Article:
How to Interface Graphene with Neurons

Chris Newmarker

February 18, 2016

3 Min Read
How to Interface Graphene with Neurons

The wonder material--made of two-dimensional, nanoscale carbon--could be used to make electrodes for treating paralysis, according to British and Italian researchers.

Chris Newmarker

Italian and British researchers have shown that it is possible to interface graphene with neurons or nerve cells, maintaining the integrity of the cells.

The work could lead to graphene-based electrodes that could be implanted in the brain in order to restore sensory functions to amputee or paralysed patients, as well as people with motor disorders including Parkinson's disease or epilepsy, according to the research team, based at Cambridge University's Cambridge Graphene Centre and the University of Trieste in Italy.

Others had previously demonstrated that treated graphene can interact with neurons, but there was a very low signal to noise ratio from this interface was very low. The Cambridge and Trieste researchers figured out ways to work with untreated graphene, retaining the material's electrical conductivity and creating a much better electrode.

"For the first time we interfaced graphene to neurons directly," Laura Ballerini a neurosciences professor at the University of Trieste, said in a news release. "We then tested the ability of neurons to generate electrical signals known to represent brain activities, and found that the neurons retained their neuronal signalling properties unaltered. This is the first functional study of neuronal synaptic activity using uncoated graphene based materials."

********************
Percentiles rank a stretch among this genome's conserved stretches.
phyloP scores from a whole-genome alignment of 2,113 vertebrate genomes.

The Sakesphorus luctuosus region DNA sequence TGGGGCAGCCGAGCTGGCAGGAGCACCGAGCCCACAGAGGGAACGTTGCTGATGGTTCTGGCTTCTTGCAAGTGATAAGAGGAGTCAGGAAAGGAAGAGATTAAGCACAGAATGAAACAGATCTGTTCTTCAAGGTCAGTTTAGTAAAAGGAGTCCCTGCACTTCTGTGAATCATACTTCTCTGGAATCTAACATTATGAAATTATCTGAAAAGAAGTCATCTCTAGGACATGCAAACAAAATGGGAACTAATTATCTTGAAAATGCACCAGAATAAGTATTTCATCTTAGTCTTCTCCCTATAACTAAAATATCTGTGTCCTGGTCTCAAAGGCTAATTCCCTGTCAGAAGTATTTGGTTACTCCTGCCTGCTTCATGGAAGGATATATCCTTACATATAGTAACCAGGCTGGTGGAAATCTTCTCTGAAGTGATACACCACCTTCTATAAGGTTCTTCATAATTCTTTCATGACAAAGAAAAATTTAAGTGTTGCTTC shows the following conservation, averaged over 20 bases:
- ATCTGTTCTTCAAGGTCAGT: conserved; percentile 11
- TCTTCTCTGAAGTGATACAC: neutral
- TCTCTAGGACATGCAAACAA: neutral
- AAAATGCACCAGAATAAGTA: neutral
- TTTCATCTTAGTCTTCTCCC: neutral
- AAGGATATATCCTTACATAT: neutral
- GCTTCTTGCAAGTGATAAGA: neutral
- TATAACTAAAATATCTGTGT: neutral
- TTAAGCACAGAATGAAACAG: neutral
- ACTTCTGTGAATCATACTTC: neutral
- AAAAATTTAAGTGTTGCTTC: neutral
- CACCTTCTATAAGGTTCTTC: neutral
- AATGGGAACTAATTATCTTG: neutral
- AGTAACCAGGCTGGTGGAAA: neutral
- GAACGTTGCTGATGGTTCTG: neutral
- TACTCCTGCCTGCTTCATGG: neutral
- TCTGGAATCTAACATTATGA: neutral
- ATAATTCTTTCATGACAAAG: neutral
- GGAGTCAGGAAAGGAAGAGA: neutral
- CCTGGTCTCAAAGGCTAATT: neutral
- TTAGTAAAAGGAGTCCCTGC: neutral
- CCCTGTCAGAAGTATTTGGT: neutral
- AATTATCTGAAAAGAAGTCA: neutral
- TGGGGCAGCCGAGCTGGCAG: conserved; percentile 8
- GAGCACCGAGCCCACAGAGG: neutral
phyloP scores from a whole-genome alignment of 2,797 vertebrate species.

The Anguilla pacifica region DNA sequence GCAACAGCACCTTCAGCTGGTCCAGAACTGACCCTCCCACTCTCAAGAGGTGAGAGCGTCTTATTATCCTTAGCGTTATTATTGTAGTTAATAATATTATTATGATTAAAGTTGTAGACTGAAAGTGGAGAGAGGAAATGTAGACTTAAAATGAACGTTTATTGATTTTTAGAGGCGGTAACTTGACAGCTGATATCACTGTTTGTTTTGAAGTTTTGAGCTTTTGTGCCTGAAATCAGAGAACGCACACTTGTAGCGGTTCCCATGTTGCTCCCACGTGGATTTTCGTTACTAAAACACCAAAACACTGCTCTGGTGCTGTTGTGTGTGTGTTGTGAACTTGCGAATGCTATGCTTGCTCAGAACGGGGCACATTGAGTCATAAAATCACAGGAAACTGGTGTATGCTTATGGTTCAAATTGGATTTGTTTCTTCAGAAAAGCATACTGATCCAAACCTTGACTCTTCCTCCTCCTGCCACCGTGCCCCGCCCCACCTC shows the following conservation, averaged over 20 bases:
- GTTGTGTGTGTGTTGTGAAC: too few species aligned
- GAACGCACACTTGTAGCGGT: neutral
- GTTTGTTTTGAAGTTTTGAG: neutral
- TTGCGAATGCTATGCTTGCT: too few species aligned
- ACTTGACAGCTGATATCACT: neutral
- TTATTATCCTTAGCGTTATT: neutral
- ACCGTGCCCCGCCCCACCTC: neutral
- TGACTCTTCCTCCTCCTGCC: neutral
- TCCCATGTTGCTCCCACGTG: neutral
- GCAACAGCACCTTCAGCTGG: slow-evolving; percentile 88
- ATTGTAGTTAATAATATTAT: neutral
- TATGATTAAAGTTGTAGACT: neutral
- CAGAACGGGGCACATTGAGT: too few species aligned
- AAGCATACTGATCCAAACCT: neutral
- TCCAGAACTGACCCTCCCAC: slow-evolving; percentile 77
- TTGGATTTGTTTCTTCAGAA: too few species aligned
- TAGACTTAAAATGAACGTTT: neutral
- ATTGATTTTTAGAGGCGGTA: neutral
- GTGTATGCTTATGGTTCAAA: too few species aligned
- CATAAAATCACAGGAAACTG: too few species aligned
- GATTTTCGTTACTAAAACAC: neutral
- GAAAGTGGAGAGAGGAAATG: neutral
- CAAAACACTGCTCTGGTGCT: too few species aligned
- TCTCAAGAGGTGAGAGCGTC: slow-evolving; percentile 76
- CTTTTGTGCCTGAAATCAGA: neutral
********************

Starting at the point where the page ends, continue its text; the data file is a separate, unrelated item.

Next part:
The tiny graphene electrodes could help solve a major challenge for brain-machine interfaces. The modern electrodes used for such interfaces are based on tungsten or silicon, and suffer from partial or complete loss of signal over time as scar tissue forms around the electric insertion. Graphene is an attractive alternative because it is conductive, flexible, biocompatible, and stable inside the body.

The British and Italian researchers found their untreated graphene electrodes interfaced well with cultured rat brain cells. Using electron microscopy and immunofluorescence, the researchers found that the neurons stayed healthy, transmitted normal electric impulses, and showed none of the types of adverse reactions that lead to damaging scar tissue.

The next step is to investigate how different forms of graphene, from multiple layers to monolayers, affect the neurons, and whether tuning the material properties of graphene might result in new and unique ways to alter the synapses and neuronal excitability "Hopefully this will pave the way for better deep brain implants to both harness and control the brain, with higher sensitivity and fewer unwanted side effects," Ballerini said.


Chris Newmarker is senior editor of Qmed and MPMN. Follow him on Twitter at @newmarker.

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